Well, she finally did it. Janet Yellen finally hiked the targeted fed funds rate from 0% to a whopping 0.25%.
But she also made it abundantly clear that she had no plans to raise it aggressively from here. Although we have officially achieved liftoff, rates will still be very low for a long time to come.
So, if you’re waiting for a 5% CD to help fund your retirement … let’s just say I hope you’re not holding your breath.
The bottom line is that income investors are going to need to look elsewhere in 2016 … and probably for several years to come. And one solid option is in monthly dividend stocks.
The problem with traditional dividend stocks and bonds is that the cash flows are lumpy. Our expenses tend to be monthly, yet bond interest is generally paid twice per year and most dividends are paid quarterly.
But some of the very best dividend stocks are those that pay 12 times a year. While you should never buy a stock purely because of its payout schedule, I believe there is quite a lot to like about monthly dividend stocks.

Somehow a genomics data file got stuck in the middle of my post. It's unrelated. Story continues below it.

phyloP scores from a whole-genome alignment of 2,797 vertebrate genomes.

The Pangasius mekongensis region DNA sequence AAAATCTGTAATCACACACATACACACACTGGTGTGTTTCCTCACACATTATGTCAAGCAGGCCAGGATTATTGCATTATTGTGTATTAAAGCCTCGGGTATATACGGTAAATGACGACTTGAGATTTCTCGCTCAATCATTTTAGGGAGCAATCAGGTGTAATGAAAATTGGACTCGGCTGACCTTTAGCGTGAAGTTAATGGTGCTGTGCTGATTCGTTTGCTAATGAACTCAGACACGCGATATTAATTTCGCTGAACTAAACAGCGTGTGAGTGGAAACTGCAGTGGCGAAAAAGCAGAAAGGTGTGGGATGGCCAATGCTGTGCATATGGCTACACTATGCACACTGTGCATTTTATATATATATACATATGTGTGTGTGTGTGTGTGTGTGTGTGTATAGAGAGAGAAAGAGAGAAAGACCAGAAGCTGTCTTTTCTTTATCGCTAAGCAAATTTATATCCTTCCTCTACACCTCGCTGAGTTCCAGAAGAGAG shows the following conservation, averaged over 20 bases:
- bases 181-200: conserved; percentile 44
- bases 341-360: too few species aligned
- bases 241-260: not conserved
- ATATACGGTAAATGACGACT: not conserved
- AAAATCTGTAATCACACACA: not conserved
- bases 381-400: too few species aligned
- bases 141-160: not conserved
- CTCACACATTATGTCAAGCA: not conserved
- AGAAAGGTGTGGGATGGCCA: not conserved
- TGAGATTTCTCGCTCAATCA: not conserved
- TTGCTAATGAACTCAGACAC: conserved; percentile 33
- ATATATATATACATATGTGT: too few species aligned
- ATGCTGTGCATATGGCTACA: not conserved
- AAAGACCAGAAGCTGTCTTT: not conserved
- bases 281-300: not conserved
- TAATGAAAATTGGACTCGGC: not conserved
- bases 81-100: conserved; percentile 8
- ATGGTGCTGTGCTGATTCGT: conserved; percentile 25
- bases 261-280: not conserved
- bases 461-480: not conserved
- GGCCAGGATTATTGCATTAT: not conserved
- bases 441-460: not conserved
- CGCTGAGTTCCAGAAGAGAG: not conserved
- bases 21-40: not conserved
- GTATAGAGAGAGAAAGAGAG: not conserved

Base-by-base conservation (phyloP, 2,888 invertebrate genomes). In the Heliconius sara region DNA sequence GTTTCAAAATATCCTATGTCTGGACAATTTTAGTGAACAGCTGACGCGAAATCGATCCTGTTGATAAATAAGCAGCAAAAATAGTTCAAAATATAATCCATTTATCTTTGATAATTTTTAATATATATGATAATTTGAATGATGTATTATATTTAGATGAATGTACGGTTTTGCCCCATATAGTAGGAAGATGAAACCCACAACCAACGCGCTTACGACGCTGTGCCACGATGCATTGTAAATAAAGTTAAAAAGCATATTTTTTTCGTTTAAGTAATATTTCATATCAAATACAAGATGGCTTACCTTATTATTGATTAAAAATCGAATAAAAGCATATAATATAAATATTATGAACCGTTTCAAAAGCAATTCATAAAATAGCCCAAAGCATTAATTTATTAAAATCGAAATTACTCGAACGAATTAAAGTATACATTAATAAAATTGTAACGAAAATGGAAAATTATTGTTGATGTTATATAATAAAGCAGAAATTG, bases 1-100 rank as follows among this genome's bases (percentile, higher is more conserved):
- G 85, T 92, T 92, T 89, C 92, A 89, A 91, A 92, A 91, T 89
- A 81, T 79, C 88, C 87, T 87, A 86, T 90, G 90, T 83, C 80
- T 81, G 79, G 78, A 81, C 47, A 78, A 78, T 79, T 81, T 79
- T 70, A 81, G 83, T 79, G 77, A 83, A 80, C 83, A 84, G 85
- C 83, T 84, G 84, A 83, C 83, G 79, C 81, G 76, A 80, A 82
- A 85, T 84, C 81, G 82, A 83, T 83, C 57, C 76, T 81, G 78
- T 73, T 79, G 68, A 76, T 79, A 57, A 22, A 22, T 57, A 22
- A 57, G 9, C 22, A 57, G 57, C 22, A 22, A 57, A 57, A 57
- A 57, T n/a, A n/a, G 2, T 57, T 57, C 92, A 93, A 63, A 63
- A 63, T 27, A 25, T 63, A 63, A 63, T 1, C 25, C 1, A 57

When they commit to paying monthly, management is showing very ostentatiously that they are giving their shareholders what they want.
And for investors reinvesting their dividends, the monthly frequency means faster dividend compounding.
So with no further ado, let’s just into my favorite monthly dividend stocks for 2016.
EPR Properties (EPR)
I’ll start with a quirky stock that is something of a misfit in the REIT space: EPR Properties (EPR).
The persistent wailing and gnashing of teeth throughout 2015 over the Fed’s rate hike hit REITs particularly hard, and EPR was no exception.
Between late January and September, the stock lost 25% of its value, though it has been steadily gaining ground ever since.